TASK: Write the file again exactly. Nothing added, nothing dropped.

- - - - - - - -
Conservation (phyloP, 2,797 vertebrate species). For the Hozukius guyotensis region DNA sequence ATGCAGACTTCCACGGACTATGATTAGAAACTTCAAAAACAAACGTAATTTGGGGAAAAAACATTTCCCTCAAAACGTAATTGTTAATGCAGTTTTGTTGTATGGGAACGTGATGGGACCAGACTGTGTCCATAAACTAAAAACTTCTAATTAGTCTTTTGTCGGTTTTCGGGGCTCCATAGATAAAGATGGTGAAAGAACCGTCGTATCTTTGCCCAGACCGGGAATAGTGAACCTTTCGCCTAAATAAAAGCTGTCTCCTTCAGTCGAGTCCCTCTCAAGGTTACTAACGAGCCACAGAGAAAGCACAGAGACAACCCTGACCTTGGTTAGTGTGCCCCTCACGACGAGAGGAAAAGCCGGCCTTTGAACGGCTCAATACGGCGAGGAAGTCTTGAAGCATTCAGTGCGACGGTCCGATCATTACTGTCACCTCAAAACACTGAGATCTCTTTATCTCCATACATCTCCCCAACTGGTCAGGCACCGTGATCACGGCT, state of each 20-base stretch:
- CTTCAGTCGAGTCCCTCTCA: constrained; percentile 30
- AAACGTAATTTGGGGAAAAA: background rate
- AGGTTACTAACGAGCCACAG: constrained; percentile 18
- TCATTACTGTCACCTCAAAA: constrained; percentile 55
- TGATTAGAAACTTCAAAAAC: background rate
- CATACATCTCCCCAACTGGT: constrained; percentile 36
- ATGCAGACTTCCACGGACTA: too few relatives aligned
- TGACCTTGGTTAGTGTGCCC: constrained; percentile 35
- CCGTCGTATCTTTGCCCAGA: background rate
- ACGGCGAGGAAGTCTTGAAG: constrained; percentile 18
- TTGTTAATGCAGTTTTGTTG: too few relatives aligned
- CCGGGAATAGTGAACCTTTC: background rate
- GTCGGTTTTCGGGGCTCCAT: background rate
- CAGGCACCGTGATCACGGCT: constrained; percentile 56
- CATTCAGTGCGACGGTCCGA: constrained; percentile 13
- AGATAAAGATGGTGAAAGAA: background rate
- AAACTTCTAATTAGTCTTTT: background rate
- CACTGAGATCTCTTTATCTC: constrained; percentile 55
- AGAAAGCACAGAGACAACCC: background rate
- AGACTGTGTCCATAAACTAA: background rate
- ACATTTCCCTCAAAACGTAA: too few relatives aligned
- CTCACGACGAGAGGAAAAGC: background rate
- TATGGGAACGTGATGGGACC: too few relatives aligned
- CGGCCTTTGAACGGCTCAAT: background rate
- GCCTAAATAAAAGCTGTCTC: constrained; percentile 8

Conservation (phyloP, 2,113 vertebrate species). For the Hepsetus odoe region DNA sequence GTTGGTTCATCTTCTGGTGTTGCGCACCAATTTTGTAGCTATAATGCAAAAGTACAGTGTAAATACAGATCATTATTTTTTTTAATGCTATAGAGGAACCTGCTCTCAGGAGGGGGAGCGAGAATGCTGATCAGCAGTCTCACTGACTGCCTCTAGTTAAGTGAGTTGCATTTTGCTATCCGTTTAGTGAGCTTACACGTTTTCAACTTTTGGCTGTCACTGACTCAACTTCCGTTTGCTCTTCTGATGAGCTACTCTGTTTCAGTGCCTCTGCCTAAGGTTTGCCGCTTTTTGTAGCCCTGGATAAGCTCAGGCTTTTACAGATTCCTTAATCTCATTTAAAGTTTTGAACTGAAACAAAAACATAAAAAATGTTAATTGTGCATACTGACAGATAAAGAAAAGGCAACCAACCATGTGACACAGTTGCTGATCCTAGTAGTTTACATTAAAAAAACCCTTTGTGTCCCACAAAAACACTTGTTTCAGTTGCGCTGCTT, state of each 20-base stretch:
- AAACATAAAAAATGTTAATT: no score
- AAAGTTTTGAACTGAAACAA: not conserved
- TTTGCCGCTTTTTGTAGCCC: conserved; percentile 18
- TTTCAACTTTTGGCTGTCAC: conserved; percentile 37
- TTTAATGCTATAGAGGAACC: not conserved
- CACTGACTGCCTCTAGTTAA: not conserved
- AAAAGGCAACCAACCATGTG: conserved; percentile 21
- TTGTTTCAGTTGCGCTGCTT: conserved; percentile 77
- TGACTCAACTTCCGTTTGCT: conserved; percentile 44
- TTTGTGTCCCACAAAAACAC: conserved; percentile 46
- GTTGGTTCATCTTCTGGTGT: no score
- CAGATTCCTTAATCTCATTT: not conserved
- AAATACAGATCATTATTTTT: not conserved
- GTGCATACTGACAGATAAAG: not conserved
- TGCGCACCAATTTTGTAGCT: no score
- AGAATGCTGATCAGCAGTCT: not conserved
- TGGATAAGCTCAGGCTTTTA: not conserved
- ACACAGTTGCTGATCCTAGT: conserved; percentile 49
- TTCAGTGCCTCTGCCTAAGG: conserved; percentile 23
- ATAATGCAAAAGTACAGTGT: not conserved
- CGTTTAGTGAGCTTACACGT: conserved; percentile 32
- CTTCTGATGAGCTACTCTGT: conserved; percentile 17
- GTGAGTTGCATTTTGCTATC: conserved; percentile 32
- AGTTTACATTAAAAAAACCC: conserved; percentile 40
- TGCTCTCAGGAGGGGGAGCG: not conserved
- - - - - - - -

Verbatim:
Conservation (phyloP, 2,797 vertebrate species). For the Hozukius guyotensis region DNA sequence ATGCAGACTTCCACGGACTATGATTAGAAACTTCAAAAACAAACGTAATTTGGGGAAAAAACATTTCCCTCAAAACGTAATTGTTAATGCAGTTTTGTTGTATGGGAACGTGATGGGACCAGACTGTGTCCATAAACTAAAAACTTCTAATTAGTCTTTTGTCGGTTTTCGGGGCTCCATAGATAAAGATGGTGAAAGAACCGTCGTATCTTTGCCCAGACCGGGAATAGTGAACCTTTCGCCTAAATAAAAGCTGTCTCCTTCAGTCGAGTCCCTCTCAAGGTTACTAACGAGCCACAGAGAAAGCACAGAGACAACCCTGACCTTGGTTAGTGTGCCCCTCACGACGAGAGGAAAAGCCGGCCTTTGAACGGCTCAATACGGCGAGGAAGTCTTGAAGCATTCAGTGCGACGGTCCGATCATTACTGTCACCTCAAAACACTGAGATCTCTTTATCTCCATACATCTCCCCAACTGGTCAGGCACCGTGATCACGGCT, state of each 20-base stretch:
- CTTCAGTCGAGTCCCTCTCA: constrained; percentile 30
- AAACGTAATTTGGGGAAAAA: background rate
- AGGTTACTAACGAGCCACAG: constrained; percentile 18
- TCATTACTGTCACCTCAAAA: constrained; percentile 55
- TGATTAGAAACTTCAAAAAC: background rate
- CATACATCTCCCCAACTGGT: constrained; percentile 36
- ATGCAGACTTCCACGGACTA: too few relatives aligned
- TGACCTTGGTTAGTGTGCCC: constrained; percentile 35
- CCGTCGTATCTTTGCCCAGA: background rate
- ACGGCGAGGAAGTCTTGAAG: constrained; percentile 18
- TTGTTAATGCAGTTTTGTTG: too few relatives aligned
- CCGGGAATAGTGAACCTTTC: background rate
- GTCGGTTTTCGGGGCTCCAT: background rate
- CAGGCACCGTGATCACGGCT: constrained; percentile 56
- CATTCAGTGCGACGGTCCGA: constrained; percentile 13
- AGATAAAGATGGTGAAAGAA: background rate
- AAACTTCTAATTAGTCTTTT: background rate
- CACTGAGATCTCTTTATCTC: constrained; percentile 55
- AGAAAGCACAGAGACAACCC: background rate
- AGACTGTGTCCATAAACTAA: background rate
- ACATTTCCCTCAAAACGTAA: too few relatives aligned
- CTCACGACGAGAGGAAAAGC: background rate
- TATGGGAACGTGATGGGACC: too few relatives aligned
- CGGCCTTTGAACGGCTCAAT: background rate
- GCCTAAATAAAAGCTGTCTC: constrained; percentile 8

Conservation (phyloP, 2,113 vertebrate species). For the Hepsetus odoe region DNA sequence GTTGGTTCATCTTCTGGTGTTGCGCACCAATTTTGTAGCTATAATGCAAAAGTACAGTGTAAATACAGATCATTATTTTTTTTAATGCTATAGAGGAACCTGCTCTCAGGAGGGGGAGCGAGAATGCTGATCAGCAGTCTCACTGACTGCCTCTAGTTAAGTGAGTTGCATTTTGCTATCCGTTTAGTGAGCTTACACGTTTTCAACTTTTGGCTGTCACTGACTCAACTTCCGTTTGCTCTTCTGATGAGCTACTCTGTTTCAGTGCCTCTGCCTAAGGTTTGCCGCTTTTTGTAGCCCTGGATAAGCTCAGGCTTTTACAGATTCCTTAATCTCATTTAAAGTTTTGAACTGAAACAAAAACATAAAAAATGTTAATTGTGCATACTGACAGATAAAGAAAAGGCAACCAACCATGTGACACAGTTGCTGATCCTAGTAGTTTACATTAAAAAAACCCTTTGTGTCCCACAAAAACACTTGTTTCAGTTGCGCTGCTT, state of each 20-base stretch:
- AAACATAAAAAATGTTAATT: no score
- AAAGTTTTGAACTGAAACAA: not conserved
- TTTGCCGCTTTTTGTAGCCC: conserved; percentile 18
- TTTCAACTTTTGGCTGTCAC: conserved; percentile 37
- TTTAATGCTATAGAGGAACC: not conserved
- CACTGACTGCCTCTAGTTAA: not conserved
- AAAAGGCAACCAACCATGTG: conserved; percentile 21
- TTGTTTCAGTTGCGCTGCTT: conserved; percentile 77
- TGACTCAACTTCCGTTTGCT: conserved; percentile 44
- TTTGTGTCCCACAAAAACAC: conserved; percentile 46
- GTTGGTTCATCTTCTGGTGT: no score
- CAGATTCCTTAATCTCATTT: not conserved
- AAATACAGATCATTATTTTT: not conserved
- GTGCATACTGACAGATAAAG: not conserved
- TGCGCACCAATTTTGTAGCT: no score
- AGAATGCTGATCAGCAGTCT: not conserved
- TGGATAAGCTCAGGCTTTTA: not conserved
- ACACAGTTGCTGATCCTAGT: conserved; percentile 49
- TTCAGTGCCTCTGCCTAAGG: conserved; percentile 23
- ATAATGCAAAAGTACAGTGT: not conserved
- CGTTTAGTGAGCTTACACGT: conserved; percentile 32
- CTTCTGATGAGCTACTCTGT: conserved; percentile 17
- GTGAGTTGCATTTTGCTATC: conserved; percentile 32
- AGTTTACATTAAAAAAACCC: conserved; percentile 40
- TGCTCTCAGGAGGGGGAGCG: not conserved